1) Sustainability Problem: Vehicle Congestion and Air Pollution
For city residents, traffic is a huge environmental problem as well as a nuisance. Too many drivers on the road cause delays, decrease productivity, and increase air pollution. According to the EPA, “vehicles produce roughly one-half of pollutants like VOCs, nitrogen oxide and particulate matter” and 75% of CO2 emissions are from automobiles.
2) Sustainability Technology: UPS Cargo Bikes
Vehicles emissions are a growing concern for policy-makers who are beginning to recognize the emissions and climate change impacts of freight transportation. They are starting to look at the role of technology can play in delivering goods more reliable and in a more sustainable fashion. They are also looking to reduce congestion, improve road safety, and decrease CO2 emissions that lead to health risks and climate change. Large retailers are partnering with cities to improve freight transport and UPS has proven to be one such leader with the inception of their Cargo-bikes. Since their release in 2012 in Hamburg, Germany, UPS has had a lot of success with their Cargo bikes and they are now rolling them out (literally) in the Northeast, starting with Pittsburg in the United States and Toronto in Canada. Although the bikes hold much less capacity than their vans, they are looking to improve the technology to allow for an increase in capacity. The rider must power the bike to pull the heavy cargo which as has been the biggest challenge. However, the bikes now come with e-assist. Through either a battery pack or solar panels on the roof of the cargo bin, the bike can have enough supply to help move the wheels for up to 18 hours. Plus, pedaling the bikes helps to recharge the batteries while the driver is on the go!
3) Technology Stakeholders
City Agencies (Department of Transportation)
Locate small to medium-sized city where congestion is such a problem
Using the Toronto model, and ones that have been successful in Europe, introduce 5 UPS cargo bikes throughout the city
Test this out and if successful, add 5 more bikes to the fleet
Once cargo bikes are successful, launch campaign to provide awareness on the issue of congestion to city residents and how it is being combatted by this technology
Repeat model in other cities
5) Comment on Other Blog Post: https://makeasmartcity.com/2017/11/16/newater-is-tackling-island-nations-primary-challenge/#comments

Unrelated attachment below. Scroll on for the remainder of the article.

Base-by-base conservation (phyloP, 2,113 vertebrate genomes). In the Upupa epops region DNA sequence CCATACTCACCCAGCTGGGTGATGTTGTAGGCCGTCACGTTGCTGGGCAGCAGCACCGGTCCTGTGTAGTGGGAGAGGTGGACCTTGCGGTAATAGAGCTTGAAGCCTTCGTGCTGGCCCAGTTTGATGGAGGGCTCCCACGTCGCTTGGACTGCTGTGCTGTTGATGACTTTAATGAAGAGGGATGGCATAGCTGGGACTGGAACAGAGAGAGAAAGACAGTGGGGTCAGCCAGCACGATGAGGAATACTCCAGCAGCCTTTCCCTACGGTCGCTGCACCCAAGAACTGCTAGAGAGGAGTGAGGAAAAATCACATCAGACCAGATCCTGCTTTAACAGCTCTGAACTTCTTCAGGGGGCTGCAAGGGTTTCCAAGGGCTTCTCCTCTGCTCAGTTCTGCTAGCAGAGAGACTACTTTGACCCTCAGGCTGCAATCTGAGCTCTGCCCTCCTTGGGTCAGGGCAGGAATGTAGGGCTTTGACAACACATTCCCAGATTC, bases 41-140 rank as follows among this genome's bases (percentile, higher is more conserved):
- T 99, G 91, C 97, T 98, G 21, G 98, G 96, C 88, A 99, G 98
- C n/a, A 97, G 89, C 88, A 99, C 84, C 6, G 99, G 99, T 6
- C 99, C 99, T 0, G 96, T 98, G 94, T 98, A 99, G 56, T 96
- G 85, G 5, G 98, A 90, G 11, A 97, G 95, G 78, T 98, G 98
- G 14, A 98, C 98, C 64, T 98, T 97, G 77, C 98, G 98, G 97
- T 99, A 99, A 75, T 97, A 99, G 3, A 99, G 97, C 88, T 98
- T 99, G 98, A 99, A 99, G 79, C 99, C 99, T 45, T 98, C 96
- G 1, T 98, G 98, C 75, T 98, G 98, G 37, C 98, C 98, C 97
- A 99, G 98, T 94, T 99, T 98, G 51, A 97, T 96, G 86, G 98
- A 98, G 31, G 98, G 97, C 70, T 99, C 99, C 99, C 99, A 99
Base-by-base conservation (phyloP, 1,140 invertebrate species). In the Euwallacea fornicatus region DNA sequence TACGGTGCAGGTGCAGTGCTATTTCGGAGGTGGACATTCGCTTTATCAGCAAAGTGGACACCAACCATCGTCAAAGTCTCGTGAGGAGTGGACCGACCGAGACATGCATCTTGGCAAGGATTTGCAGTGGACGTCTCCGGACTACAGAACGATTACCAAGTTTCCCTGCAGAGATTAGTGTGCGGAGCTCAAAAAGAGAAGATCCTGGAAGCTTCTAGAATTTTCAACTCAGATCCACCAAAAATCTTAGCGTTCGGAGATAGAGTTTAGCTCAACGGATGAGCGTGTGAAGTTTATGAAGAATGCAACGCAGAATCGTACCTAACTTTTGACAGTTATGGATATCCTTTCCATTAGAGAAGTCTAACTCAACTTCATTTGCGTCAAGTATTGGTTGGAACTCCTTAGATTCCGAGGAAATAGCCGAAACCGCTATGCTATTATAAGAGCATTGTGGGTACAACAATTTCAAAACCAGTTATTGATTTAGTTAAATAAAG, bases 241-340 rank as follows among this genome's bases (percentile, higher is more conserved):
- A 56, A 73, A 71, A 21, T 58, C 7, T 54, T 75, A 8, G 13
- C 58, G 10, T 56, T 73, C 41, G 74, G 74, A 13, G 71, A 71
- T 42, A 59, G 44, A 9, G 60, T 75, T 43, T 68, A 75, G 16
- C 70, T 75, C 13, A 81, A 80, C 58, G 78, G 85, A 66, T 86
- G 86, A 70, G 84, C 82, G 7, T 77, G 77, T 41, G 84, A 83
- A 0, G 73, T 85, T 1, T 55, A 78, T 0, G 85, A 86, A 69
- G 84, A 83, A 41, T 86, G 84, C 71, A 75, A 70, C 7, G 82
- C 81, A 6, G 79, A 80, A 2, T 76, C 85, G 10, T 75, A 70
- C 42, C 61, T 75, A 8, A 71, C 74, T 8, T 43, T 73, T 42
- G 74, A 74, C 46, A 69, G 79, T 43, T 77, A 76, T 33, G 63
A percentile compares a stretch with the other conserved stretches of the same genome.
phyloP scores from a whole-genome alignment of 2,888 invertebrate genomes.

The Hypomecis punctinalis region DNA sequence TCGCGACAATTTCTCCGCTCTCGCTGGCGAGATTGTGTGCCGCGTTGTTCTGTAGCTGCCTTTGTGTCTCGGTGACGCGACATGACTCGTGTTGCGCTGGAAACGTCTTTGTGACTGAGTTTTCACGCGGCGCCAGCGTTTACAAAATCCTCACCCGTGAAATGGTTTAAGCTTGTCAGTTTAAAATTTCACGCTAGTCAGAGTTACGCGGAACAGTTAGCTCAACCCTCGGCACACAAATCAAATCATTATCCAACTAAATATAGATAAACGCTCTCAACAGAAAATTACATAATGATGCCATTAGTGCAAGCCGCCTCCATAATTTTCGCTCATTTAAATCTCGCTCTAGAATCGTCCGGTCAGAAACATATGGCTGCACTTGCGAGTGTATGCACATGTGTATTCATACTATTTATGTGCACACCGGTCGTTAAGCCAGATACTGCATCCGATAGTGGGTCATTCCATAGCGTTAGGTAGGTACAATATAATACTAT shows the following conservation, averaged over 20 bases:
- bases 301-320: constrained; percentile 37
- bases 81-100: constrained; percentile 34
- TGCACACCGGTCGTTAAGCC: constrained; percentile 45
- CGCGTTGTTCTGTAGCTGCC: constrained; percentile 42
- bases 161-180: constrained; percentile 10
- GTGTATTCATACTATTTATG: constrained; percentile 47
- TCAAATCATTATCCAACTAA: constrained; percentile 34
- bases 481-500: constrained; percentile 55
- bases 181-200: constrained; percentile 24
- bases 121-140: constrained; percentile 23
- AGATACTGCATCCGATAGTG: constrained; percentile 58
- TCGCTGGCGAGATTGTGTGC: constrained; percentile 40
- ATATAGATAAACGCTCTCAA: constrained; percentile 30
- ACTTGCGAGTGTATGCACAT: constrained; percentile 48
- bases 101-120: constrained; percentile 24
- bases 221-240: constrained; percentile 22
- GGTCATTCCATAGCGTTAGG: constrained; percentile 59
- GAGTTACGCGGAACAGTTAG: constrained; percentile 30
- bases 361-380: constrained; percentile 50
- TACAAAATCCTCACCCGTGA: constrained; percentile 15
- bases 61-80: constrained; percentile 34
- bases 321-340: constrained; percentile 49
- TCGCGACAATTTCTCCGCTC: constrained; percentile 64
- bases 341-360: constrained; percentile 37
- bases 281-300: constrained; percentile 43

Effects of air pollution cause 3.3 million premature deaths each year and majority of household pollutants are due to domestic fire for cooking and/or heating homes. The aforementioned are acquit in developing densely populated cities – Beijing, Manila, Nairobi, Cairo, etc. Access to air filtration systems are limited to a variety of issues, but the most common are socio-economic and infrastcture.
Category: Clean Air, Energy Efficiency, Energy Savings, Infrastructure, Innovative, Sustainability
Breathe brick is a porous concrete module that forms an air-filtration façade. Pulls in air and separates heavy particles and drops them to collection bin at bottom of the façade. Filter can separate 30% of fine particles and 100% of coarse particles.
Simple inexpensive framework, brick and coupler. Coupler are manufactured from recycled materials and can take on most structural forms.
Breathe brick system can operate as active (integrated into existing HVAC system) or passive as independent system.
Breath brick is electric free.
California Polytechnic State University – School of Architecture
Homeowner (especially no access to electricity, densely populated cities developing countries, and governments interest in reducing air population)
Next steps for deployment:
Waiting for patent approval
Refining design to expand to alternative modular forms
Regulatory approval in several development nations as sustainable and clean technology product
Problem: Water Usage and Pollution Caused by Dyeing Textiles
Textile dyeing is estimated to cause 17-20% of the global industrial water pollution. Until recently, little attention was given to the environmentally harmful effects of the dyeing process, when it comes to chemicals, waste, and water usage.
A new technology, AirDye developed in California by Colorep, works with proprietary dyes to transfer color with heat from paper to fabric in a one-step process.
Basically, it has created a software that “computes color recipes that reproduces the specified color reflectance curve on a target substrate”.
This process has the potential to save between 7 and 75 gallons of water in the dying of a pound of fabric. It can save energy and produces no harmful chemical by-products.
Furthermore, the technology uses 85 percent less energy than traditional dying methods.
AirDye tech engineers/designers
In order to implement this technology on a large-scale, a number of investors need to be introduced
Fashion designers must begin to use the technology to introduce the innovation to the public and encourage its usage down the supply chain i.e. factories and low-end designers/retailers. For example, AirDye has become a vital component to the designers Costello Tagliapietra and Gretchen Jones and was used for their Fall 2012 collection
Governments in countries that manufacture dyed textiles should subsidize this technology to consumers (factories and managers who buy it) so that it can bring down the price, encourage product development, establish familiarity of the product, ensure future customers and therefore be more easily implemented in the thousands of dyeing factories around the world.